Welcome to this installment of The AIDS pandemic, a podcast hosted by Dr. David Wessner from the Department of Biology at Davidson College. I’m Middleton Chang.
Since 1987, the United States Department of Health and Human Services has imposed a travel ban on HIV-infected individuals, under the premise that HIV falls into their list of “dangerous and contagious” diseases which present a public health risk. The law specifically prohibited foreigners from immigrating or obtaining a travel visa to the United States. Activists had long decried the ban for several reasons, until this past summer. On July 30, 2008, President Bush signed into law a five-year, $48 billion bill to fight AIDS, malaria and tuberculosis around the world as well as lift the ban on HIV positive travelers. Yet the ban has still not actually been lifted. HIV/AIDS activists, at first praising the current administration are becoming impatient for an actual removal of the ban.
HIV/AIDS activists originally declared the ban to be unnecessary and unfair. The ban was not codified into law however until 1993 during the Clinton Administration, much to the chagrin of activists. This legislation made HIV the only specific medical condition mentioned as grounds for inadmissibility to the United States. Activists argue that the ban was just another in a long string on US inconsistencies on HIV/AIDS policy. Helene Gayle, president of CARE, stated that the ban was not consistent with the international leadership role the United States has taken with PEPFAR (President’s Emergency Plan for AIDS relief). Experts at the International AIDS conference this past fall were full of praise for the new legislation lifting the travel ban. However, little has been done to actually lift the ban. In order to do so, the Department of Health and Human Services must write a new rule, submit it for public comment, and finalize it. The Bush Administration has moved with the speed of a rolling stone gathering moss on this issue. Last week 58 house Democrats submitted a letter to President Bush urging “swift action” on the issue. Due to the ban, no major AIDS conference has been held on US soil since 1993 as no activists or researchers infected with the virus may enter the country without embarking on a complicated waiver process. In 1991, 40,000 Haitian political refugees fled to the United States. Of these refugees, 158 were detained in Guantanamo Bay, Cuba due to the ban. For nearly twenty months, Guantanamo Bay hosted these 158 political refugees, due to either being HIV-positive, or a relative of one of the positive refugees. A court order was needed to force the Clinton Administration to close down the razor-wire encircled refugee camp setup in 1991 by the Bush Administration.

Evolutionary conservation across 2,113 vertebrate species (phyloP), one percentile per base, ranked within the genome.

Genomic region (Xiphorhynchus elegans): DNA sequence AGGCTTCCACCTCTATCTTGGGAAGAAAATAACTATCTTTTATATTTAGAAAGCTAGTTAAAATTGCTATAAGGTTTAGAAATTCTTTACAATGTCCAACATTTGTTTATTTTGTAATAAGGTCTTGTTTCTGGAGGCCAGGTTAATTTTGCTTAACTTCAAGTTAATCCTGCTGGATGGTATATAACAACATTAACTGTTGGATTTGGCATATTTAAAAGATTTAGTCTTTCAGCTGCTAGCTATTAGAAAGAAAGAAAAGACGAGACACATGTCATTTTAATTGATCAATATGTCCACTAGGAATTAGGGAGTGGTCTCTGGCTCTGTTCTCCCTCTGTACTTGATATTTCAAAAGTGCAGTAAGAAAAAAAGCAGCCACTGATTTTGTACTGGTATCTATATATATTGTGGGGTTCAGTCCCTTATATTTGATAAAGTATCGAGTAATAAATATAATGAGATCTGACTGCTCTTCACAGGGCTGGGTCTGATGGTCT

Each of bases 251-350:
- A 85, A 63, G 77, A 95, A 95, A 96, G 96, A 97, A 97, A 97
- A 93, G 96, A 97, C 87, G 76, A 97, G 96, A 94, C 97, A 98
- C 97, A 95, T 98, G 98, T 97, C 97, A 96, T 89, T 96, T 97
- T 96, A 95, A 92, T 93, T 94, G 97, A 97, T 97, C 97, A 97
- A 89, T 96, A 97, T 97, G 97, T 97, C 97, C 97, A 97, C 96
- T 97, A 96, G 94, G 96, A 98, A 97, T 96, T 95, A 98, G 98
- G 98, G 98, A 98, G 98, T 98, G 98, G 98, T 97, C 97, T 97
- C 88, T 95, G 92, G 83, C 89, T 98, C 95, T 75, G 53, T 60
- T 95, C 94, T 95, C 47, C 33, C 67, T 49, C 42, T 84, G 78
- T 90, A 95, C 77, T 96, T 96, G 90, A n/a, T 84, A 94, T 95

Despite the fact President Bush has signed the bill mandating removal of the ban into law, HIV remains on the list of “dangerous and contagious” diseases that may prevent entry into the United States. Recently, the Department of Homeland Security released a revised and “streamlined” process for obtaining a waiver, making it easier to obtain the necessary paperwork. However, the Department of Heath and Human Services has still not removed HIV from the list of medical conditions which are grounds for exclusion from entering the United States.
A study conducted in 2006 showed that of 1113 HIV positive survey respondents. 349 (31%) had traveled to the United States. Of those 349 that had traveled to the US, only 14.3% traveled with the mandatory waiver to obtain a travel visa. Many simply did not disclose their status. This study not only shows the inefficacy of the travel ban, but shows the harm presented to HIV positive individuals who desire to visit the United States. The study showed that patients on anti-retroviral therapy (212 patients) were more likely to go off their medication, increasing their chances of developing drug-resistant HIV strains or developing AIDS. The study concluded that people do so “with insufficient planning and advice.”
Only about a dozen countries around the world maintain a travel ban on people living with HIV. These countries are: Iraq, China, Saudi Arabia, Libya, Sudan, Qatar, Brunei, Oman, Moldova, Russia, Armenia, and South Korea. Should the United States still include itself amongst these countries in discriminating against people living with HIV?
Thanks for listening, until next time I’m Middleton Chang.
"Give me your tired, your poor, Your huddled masses yearning to breathe free, The wretched refuse of your teeming shore. Send these, the homeless, tempest-tost to me, I lift my lamp beside the golden door!" -An excerpt from The New Colossus, which hangs within the Statue’s Pedestal.